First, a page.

Tag Archives: Ecuador

hanging around in the guas

hanging around

Something about this photo makes me smile–maybe it is because Brian and Megan are smiling back. But I love the ‘motion’ and the emotion that seem captured in this momentary slice of life–a hammock in the living room in the midst of the barrio Guasmo Sur, south of Guayaquil, Ecuador.

I took this photo on one of my frequent visits to Guasmo Sur as part of the ‘Adopta Una Familia‘ and Mi Cometa projects. You can see more stories and photos from the Guas here.

Running, preaching, gardening and rain

It’s a good thing that I can type with my hands and not my legs (probably for many reasons) because I can tell you that after doing a long run today my legs are stiff, sore, and as Tommy says, just plain “weared out.” Aside from the post-run tiredness, in other marathon news I have been truly overwhelmed by the amazing support from so many of you (for the rest, there’s still time…just kidding, I mean, there is still time, but kidding about the pushy salesperson part) and I am happy to say that I have reached the $2500 point! Not only does that mean that the Labrecque Foundation gets that much more money to help research and hopefully cure lung cancer, but it also means I don’t have to take up a side job as a street preacher with a collection jar in front of me.

Speaking of preaching (talk about a segue), I preached to the choir again a few weeks back.  This is the same small, struggling church in Long Beach where I preached this summer and where there were more people in the choir than the congregation. This time the congregation had three times as many people as the choir! But unfortunately that’s just because the choir’s down to 5…  The text was the story of the Good Samaritan (Luke 10: 25-37) and though you can’t listen or read it (they don’t tape and I was practicing my ‘preaching without a manuscript’ skills) the question I posed to them was one of wondering if the priest and the Levite (if you don’t know who I am talking about sorry, you’ll have to read the story) did what was logical, practical and almost to be expected (what I might do?)…and if it was the Samaritan who did the unheard of act.  If he was the good guy in the story, what does that mean for us and our lives?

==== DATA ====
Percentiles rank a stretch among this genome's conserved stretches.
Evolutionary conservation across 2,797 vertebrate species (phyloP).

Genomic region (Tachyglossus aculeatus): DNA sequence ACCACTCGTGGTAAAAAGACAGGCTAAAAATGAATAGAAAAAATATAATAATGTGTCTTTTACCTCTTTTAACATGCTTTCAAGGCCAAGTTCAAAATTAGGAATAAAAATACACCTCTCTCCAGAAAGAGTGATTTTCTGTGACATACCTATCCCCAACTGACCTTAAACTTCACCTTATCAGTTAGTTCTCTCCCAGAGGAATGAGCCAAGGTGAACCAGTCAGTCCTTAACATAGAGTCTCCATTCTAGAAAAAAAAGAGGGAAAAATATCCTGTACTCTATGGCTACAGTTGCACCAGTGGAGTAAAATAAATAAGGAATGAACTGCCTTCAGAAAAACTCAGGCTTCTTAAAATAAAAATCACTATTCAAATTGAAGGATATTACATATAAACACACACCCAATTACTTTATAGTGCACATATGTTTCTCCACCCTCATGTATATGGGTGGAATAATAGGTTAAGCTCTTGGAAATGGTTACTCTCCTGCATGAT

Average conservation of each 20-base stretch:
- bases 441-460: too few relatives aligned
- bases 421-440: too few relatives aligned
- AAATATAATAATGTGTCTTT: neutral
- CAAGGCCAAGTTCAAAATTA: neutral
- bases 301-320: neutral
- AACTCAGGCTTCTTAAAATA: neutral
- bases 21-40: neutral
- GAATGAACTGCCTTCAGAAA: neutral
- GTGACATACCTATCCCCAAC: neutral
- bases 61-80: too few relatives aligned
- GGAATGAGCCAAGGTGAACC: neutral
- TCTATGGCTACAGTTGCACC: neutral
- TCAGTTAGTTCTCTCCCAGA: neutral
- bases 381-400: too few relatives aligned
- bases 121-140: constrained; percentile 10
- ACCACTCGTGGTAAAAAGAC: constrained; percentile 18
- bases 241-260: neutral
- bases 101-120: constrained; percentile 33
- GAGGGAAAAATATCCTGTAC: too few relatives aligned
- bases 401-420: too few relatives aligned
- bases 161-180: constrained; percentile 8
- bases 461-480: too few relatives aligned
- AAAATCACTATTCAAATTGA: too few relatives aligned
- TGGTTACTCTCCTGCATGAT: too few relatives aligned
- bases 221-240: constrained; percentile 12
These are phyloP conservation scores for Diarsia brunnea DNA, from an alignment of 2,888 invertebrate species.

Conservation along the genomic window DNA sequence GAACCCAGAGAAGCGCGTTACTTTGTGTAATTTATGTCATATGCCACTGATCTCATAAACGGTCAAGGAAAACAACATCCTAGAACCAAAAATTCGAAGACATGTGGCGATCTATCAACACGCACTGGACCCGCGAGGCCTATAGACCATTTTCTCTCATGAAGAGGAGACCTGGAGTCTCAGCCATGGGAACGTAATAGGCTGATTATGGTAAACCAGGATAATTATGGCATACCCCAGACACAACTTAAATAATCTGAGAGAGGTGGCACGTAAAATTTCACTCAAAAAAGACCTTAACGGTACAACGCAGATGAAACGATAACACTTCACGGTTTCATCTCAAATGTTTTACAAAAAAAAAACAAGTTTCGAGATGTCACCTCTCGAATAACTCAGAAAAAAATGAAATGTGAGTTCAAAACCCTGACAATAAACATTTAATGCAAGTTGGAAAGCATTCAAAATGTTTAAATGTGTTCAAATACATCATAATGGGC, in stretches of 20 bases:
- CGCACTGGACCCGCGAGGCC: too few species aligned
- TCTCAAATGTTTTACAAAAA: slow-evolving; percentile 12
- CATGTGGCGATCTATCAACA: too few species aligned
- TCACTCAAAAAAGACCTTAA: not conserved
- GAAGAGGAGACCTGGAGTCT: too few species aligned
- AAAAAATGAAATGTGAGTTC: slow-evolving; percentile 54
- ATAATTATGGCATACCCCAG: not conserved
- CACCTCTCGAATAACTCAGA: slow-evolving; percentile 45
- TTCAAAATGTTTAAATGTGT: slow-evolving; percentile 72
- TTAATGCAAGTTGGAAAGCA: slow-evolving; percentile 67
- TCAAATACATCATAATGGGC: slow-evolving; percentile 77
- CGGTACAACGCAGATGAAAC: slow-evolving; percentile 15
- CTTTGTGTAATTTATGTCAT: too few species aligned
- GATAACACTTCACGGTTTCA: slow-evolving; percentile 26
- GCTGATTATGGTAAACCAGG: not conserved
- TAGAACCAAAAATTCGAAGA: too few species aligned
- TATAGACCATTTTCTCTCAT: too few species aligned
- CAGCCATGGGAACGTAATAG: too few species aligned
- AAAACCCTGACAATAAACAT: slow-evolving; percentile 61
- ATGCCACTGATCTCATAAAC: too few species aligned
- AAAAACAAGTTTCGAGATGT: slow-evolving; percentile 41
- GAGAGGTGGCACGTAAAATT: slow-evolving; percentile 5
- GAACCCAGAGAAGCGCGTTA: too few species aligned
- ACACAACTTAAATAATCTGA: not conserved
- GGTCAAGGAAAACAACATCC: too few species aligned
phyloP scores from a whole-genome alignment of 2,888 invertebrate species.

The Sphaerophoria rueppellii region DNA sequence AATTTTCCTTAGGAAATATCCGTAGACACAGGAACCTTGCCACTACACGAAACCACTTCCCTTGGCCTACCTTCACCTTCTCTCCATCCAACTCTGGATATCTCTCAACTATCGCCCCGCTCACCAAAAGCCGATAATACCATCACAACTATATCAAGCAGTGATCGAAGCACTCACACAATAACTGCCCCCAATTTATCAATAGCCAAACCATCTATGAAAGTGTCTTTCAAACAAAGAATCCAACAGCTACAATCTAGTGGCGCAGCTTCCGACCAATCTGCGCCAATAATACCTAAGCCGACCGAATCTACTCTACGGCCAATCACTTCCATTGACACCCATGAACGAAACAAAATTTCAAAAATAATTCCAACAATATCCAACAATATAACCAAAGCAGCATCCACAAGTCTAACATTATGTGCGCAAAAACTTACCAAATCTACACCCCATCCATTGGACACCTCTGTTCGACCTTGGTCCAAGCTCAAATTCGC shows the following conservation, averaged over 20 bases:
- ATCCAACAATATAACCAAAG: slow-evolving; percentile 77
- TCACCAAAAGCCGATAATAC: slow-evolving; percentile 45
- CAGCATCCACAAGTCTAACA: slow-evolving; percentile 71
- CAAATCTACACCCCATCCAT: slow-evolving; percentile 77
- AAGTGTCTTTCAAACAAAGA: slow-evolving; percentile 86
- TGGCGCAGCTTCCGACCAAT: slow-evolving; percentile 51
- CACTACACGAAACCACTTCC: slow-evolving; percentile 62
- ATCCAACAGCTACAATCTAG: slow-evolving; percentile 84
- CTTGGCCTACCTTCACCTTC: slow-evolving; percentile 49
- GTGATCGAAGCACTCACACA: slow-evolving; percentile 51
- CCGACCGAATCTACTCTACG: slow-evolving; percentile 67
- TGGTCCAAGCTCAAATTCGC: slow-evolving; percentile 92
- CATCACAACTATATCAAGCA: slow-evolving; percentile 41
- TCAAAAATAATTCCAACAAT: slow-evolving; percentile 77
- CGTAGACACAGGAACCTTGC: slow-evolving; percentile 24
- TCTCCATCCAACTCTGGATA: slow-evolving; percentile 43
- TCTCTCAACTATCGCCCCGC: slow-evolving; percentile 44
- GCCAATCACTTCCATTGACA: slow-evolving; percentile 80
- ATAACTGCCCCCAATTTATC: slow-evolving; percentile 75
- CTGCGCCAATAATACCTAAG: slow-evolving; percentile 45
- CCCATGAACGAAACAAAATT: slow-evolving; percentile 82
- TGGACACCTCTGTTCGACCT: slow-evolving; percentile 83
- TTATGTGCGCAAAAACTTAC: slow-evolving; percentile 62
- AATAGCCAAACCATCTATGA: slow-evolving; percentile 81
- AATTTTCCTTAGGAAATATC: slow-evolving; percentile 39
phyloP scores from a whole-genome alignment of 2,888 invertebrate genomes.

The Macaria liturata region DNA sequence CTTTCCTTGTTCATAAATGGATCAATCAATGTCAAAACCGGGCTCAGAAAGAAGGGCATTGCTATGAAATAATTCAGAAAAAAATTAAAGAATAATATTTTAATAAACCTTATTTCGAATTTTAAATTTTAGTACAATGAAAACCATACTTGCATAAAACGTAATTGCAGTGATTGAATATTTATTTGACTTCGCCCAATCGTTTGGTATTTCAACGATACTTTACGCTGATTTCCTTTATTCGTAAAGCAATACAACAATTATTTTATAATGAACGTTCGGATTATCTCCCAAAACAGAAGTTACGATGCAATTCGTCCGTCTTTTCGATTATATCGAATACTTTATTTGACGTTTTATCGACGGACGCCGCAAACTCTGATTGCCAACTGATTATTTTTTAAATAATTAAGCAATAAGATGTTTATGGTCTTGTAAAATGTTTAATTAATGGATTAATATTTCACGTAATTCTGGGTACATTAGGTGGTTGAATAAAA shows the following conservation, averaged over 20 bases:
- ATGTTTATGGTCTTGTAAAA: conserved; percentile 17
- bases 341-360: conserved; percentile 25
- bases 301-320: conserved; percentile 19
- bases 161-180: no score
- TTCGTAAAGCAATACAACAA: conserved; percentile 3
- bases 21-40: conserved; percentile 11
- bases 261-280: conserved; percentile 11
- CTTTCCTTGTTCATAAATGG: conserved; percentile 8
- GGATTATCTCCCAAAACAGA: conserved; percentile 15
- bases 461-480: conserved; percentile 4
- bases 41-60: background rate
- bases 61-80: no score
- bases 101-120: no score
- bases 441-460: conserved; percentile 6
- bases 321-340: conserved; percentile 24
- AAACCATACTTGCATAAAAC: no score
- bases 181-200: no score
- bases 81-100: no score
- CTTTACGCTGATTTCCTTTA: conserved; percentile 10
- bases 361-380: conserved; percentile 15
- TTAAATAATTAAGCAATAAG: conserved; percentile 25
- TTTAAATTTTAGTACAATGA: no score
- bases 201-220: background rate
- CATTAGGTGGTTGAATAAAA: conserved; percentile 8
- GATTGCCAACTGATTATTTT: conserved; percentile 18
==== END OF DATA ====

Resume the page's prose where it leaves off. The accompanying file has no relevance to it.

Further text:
Speaking of life reminds me of the garden. The good news is that the lettuce is going strong as are what I am affectionately calling “the world’s largest cherry tomato bushes.” The bad news is, apparently the gardeners (the paid kind) thought the pumpkin and Crenshaw melon patches were just a bunch of dead leaves (which they were) and tore them out, leaves, melons, pumpkins and all…the worst was that one of the 3 “Thanksgiving” pumpkins was just starting to turn orange and look like we might actually get our pumpkin pie from our very own garden. Tommy (7) seemed to rebound better than the rest of us from the tragedy, though he also lost his ‘stick pile’ in the destruction.

Speaking of stick piles, actually, that one doesn’t work… Anyway, the other tidbit to share is that I have links to new photos. These are photos from the Ecuador Photo Project that I helped teach this August (you can see pictures of the students themselves, their work, and pictures from our ‘exhibit’ on the concrete soccer field) as well as the LA Photopiece that I helped to teach this summer (you can see pictures of their work). It has been really fun to be involved in both of these opportunities to combine my love of photography with a desire to spend time with students and help them find their ‘voice’ and realize that they have something to say to the world about their world. This Sunday is considered World Communion Sunday and Christian churches around the world will all be sharing in communion (Eucharist, Lord’s Supper, depending on your tradition) together. As part of that, four of the churches that participate in the Ecuador trip will all be displaying exhibits of the Ecuadorian students’ work, hung on clothes lines, with clothes pins. If you are anywhere near Branford or Hartford Connecticut, or Monson or Weymouth Massachusetts, you should go by and see! If you are somewhere else and you know of somewhere to show the work locally, let me know!

Oh, and not to be negligent on my weather reporting, we actually had rain in Southern California a few weeks back! The first of the season, and according to the rain gauge, 1.5 inches overnight!

Sqaush updates, preaching to the choir and other news…

Greetings from the garden,

I have to say I got many funny responses to my email about ‘manually’ pollinating the squash…